When word broke that Spurs winger Simon Dawkins would be joining Aston Villa on loan through the end of the season, reactions were mixed to say the least. Of those that do not have much exposure to MLS, many recognized that given the player being an unknown quantity they would withhold judgment until seeing him in action. Others were not so kind, expressing the belief that any player coming to England from MLS should be treated with suspicion; that Dawkins came up through Tottenham Hotspur's youth system and was unable to find a place in their team only added to their belief that he just isn't good enough for Villa.
Among those that do follow MLS, the reaction was much less widely varied. There were those that expressed disappointment and those that expressed a lot of enthusiasm, but there seemed to be a fairly wide consensus that cautious optimism was the appropriate response. Soon enough, we'll have a much better idea of whether or not Dawkins is capable of making an impact at the Premier League level. But based on what I've seen of him, I think there's a very good chance that he will.
And for the record, I've seen a lot of Simon Dawkins over the past few years, including twice in person. My local team the Seattle Sounders played San Jose four times last season alone, and I watched the Earthquakes on plenty of other occasions. And in the 2012 season, the Earthquakes were a force. They led the league with 72 goals scored, with their closest competition being the Los Angeles Galaxy who managed 59. That attacking prowess carried San Jose to a Supporters Shield winning 66 points, and for much of the season the Earthquakes were unquestionably the best team in the league.
Much of the credit for San Jose's success went to their three excellent strikers, and rightly so; Chris Wondolowski matched the all-time league high with 27 goals scored, while the two-headed monster of big, physical target forwards Alan Gordon and Steven Lenhart provided tremendous support and combined for 23 goals between them. That trio deserves every bit of the praise they received for their performances last season, but when I watched San Jose I always felt that Dawkins' contributions were given short shrift.
He didn't put up earth-shattering numbers, but he was instrumental in acting as an outlet in the Earthquakes' lethal counter-attack, and his ability to take on defenders was among the best in the league. He's a quality dribbler with good positional awareness, and if you've taken a look at some of the goals he scored for San Jose, you'll know that he's got a pretty lethal shot on him. His excellent pace and ability to find space or make it for himself was vital in drawing defenders away from the Earthquakes' strikers. In terms of playing style, Dawkins is much closer to Charles N'Zogbia than Marc Albrighton, and given the style of play Aston Villa tend to favor at present that's likely a much better fit.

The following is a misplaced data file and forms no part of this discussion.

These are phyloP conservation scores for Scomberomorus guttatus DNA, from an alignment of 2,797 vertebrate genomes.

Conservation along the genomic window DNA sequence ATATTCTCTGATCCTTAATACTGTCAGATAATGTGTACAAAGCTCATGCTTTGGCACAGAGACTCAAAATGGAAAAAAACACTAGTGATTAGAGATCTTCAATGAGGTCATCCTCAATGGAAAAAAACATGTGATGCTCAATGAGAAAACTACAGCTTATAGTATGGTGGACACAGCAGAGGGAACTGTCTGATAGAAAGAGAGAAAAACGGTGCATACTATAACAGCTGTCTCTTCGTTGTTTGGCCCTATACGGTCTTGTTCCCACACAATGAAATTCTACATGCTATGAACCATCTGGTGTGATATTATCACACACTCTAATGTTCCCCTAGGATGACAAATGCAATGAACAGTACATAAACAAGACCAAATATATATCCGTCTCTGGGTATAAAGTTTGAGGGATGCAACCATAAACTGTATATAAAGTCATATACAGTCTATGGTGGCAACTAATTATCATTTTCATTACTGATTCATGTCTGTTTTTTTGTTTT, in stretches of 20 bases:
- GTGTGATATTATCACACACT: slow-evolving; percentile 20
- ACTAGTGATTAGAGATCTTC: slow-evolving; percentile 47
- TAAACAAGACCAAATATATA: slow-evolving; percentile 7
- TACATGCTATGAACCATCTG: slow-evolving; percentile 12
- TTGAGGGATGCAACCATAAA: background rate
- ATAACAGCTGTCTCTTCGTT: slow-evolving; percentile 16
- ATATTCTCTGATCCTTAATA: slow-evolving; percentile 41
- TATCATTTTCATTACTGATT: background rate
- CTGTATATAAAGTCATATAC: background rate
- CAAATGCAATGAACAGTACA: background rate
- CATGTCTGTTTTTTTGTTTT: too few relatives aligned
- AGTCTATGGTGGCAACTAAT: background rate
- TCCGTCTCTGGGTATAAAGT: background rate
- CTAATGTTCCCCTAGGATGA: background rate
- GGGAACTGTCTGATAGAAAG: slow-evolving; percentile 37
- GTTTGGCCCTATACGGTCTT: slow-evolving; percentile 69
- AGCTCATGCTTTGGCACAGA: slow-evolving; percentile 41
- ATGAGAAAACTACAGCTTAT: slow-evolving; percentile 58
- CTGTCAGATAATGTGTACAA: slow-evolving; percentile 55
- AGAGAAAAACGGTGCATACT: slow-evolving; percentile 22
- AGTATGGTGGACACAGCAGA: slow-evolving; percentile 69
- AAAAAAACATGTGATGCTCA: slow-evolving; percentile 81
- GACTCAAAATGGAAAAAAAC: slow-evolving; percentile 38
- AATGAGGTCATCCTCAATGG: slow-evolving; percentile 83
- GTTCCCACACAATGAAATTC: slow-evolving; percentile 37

On the downside, Dawkins isn't the most technically gifted player and he's unlikely to make a whole lot of jaw-dropping assists or offer much in the way of relief in terms of Villa's set-piece woes. And though he's capable of putting an absolute rocket into the top corner, he doesn't always pick his spots in much the same manner as Brett Holman, leading to attacks breaking down due to shots ending up in the stand. He won't contribute much defensively, and though he routinely torched defenders in MLS I can see him experiencing some difficulty adjusting to Premier League defenders and having less success in dribbling past people.
All in all though, Dawkins is a good MLS player that fills a big need for the club and cost next to nothing. When word broke that Villa would be signing an MLS player to a loan deal, I was hoping that it would be someone like Osvaldo Alonso, Matt Besler, Omar Gonzalez, Aurelien Collin, or Graham Zusi. Dawkins isn't quite in that tier of players, but he's just below, and in a league that's top-heavy in terms of talent, that makes him a pretty good player. There's still a very good chance he won't impress with Villa, but I think the odds are better that he'll work his way into the rotation and make some positive contributions. Will he set the world on fire and single-handedly save the club from the drop? Of course not. But he very well could help, and at zero cost there's absolutely no reason to be anything but hopeful.